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Returning to School and Academic Work After a Concussion

Every concussion is different, and therefore, some students may need to miss school to allow healing for varying amounts of time, while others will be able to continue their work with some accommodations.

In general, a full “return to school” may be completed in five phases. Because symptom severity and length of recovery vary from student to student, some students may not need every phase. The purpose of each phase is to identify what the student can do without increasing symptoms (as increasing symptoms may delay recovery) and avoiding the “triggers” that worsen symptoms. Examples of common school-related symptom triggers include reading, computer use for class work, and prolonged concentration, although triggers are variable and will differ from student to student.

Return-to-School Framework

Phase 1: No school
In this phase the student may have a high level of symptoms that prevent them from being able to benefit from being in school. Physical symptoms tend to be the most prominent and interfere with even basic tasks. Treatment in this phase is rest of the brain and body as much as possible. Interventions in Phase 1 include:

  • no school and no schoolwork as well as no activities that exacerbate symptoms, such as TV, texting, video games, computer use or loud music
  • no physical activity, which includes anything that increases the heart rate, such as (but not limited to)
    weightlifting, sports practices and games, gym class, running, stationary biking, push-ups, sit-ups, etc.
  • any other triggers that worsen symptoms need to be watched for, noted and avoided to help promote healing

Phase 2: Half-day attendance with accommodations
In Phase 2, the student’s symptoms have decreased to manageable levels, but the symptoms may still be exacerbated by certain mental activities that are complex, difficult and/or long in duration. Treatment in this phase will balance rest with gradual re-introduction to school and avoid tasks that produce, worsen or increase symptoms. Students with a concussion may require brief rest periods such as putting their heads down in class. Known symptom triggers are still to be avoided.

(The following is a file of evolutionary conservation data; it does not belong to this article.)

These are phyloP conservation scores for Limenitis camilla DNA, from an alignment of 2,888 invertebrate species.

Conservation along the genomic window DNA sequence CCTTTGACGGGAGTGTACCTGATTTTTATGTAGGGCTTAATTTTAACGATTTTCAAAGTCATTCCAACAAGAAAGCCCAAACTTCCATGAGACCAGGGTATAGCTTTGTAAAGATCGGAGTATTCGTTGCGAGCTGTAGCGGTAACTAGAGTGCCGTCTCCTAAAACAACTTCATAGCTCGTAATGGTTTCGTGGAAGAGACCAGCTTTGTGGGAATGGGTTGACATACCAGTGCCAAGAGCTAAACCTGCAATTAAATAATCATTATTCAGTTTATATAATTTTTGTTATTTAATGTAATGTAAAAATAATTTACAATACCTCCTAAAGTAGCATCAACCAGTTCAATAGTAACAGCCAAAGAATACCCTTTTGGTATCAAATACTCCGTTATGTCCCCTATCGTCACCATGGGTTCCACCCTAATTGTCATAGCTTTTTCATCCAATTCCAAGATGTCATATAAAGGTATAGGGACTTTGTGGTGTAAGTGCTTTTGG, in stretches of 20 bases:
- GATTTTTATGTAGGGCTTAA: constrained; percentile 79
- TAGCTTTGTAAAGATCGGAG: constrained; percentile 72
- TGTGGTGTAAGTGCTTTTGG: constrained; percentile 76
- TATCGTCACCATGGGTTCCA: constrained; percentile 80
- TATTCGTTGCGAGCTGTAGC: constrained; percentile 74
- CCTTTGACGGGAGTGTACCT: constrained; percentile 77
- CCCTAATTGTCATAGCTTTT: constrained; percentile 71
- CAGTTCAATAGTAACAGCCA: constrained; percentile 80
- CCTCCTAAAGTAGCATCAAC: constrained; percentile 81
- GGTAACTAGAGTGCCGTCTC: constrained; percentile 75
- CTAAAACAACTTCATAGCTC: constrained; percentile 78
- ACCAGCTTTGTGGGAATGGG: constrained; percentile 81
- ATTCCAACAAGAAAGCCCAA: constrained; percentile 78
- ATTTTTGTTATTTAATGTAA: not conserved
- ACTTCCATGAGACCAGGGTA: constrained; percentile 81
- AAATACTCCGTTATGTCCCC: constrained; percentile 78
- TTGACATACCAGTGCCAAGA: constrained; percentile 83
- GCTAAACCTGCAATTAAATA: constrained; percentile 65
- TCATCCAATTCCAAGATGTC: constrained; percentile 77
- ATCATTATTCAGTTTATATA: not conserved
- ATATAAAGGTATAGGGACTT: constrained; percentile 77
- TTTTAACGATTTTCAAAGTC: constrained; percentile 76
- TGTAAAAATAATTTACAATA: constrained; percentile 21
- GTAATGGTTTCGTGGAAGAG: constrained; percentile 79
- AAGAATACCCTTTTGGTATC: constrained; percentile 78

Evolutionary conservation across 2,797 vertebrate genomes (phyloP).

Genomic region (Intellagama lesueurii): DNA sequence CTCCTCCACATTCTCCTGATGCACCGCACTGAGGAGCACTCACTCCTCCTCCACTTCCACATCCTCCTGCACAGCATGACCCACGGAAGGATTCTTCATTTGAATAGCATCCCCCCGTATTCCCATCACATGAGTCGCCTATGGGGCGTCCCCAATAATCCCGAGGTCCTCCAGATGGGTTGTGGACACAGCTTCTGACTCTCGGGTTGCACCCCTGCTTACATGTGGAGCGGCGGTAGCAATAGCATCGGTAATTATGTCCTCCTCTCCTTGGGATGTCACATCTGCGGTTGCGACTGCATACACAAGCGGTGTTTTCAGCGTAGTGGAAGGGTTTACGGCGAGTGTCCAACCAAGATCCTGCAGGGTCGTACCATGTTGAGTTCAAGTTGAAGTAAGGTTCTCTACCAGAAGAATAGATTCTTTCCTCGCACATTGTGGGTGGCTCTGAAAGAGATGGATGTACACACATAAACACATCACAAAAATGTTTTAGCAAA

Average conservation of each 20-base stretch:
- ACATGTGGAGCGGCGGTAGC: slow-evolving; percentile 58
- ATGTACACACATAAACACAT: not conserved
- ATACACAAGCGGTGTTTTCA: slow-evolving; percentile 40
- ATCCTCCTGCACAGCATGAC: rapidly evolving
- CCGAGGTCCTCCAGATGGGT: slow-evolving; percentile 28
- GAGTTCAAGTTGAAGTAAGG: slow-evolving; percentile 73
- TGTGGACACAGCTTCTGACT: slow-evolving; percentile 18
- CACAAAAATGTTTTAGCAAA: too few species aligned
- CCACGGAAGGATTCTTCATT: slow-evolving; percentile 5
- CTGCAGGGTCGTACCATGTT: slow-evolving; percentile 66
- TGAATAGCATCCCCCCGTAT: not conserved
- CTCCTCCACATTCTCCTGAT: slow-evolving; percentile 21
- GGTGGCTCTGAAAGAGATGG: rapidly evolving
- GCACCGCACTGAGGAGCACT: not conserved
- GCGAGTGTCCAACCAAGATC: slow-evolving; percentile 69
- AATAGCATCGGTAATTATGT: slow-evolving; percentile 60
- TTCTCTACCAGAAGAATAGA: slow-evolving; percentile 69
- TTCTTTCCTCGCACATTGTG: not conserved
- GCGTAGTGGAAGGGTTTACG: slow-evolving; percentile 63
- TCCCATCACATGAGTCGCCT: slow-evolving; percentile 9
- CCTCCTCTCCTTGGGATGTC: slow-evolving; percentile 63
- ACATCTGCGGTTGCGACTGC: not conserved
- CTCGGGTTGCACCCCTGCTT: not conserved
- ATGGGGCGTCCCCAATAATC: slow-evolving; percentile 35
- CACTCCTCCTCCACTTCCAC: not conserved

Interventions in Phase 2 include part-day school attendance with focus on the core subjects. Prioritization of courses and frequency of attendance needs to be determined. Any symptoms reported by the student will be addressed with specific accommodations. “Busy work” or items not essential to learning priority material should be eliminated. Students with a concussion may require another student to take notes for them during this phase.

In this phase, emphasis is on in-school learning since rest is necessary outside of school. Homework should be greatly reduced or eliminated and the student will still refrain from physical activity. It is recommended the students do not take tests during this phase.

Phase 3: Full-day attendance with accommodations
In this phase, the student’s symptoms have decreased in both number and severity. Symptoms may still be exacerbated by certain activities, but short time spans with known symptom triggers do not have drastic effects on symptom levels.

Treatment as the student improves includes gradually increased demands on the brain by increasing the amount of work, length of time spent on the work, and the type or difficulty of work. Gradually re-introduce known symptom triggers for short time periods.

Assignments, tests and projects still need to be prioritized and the student should be limited to one test per day. Continue to prioritize in-class material, minimize workload and promote best efforts on  important tasks. Gradually increase the amount of homework. Address reported symptoms with specific accommodations, but reduce or eliminate accommodations as symptoms wane and resolve. The student will still refrain from physical activity in Phase 3.

Phase 4: Full-day attendance without accommodations
In Phase 4, the student may not have any symptoms or may have mild, intermittent symptoms. Accommodations are removed when the student can function fully without them. Emphasis now is on constructing a plan to complete missed academic work AND keep stress levels low.

The student will not resume physical activity until release by a health care provider.

Phase 5: Full school and extracurricular involvement
At this point no symptoms are present and no accommodations are needed. Before returning to gym class, weightlifting and/or sports, the student should complete the gradual return-to-play progression as indicated by the health care provider.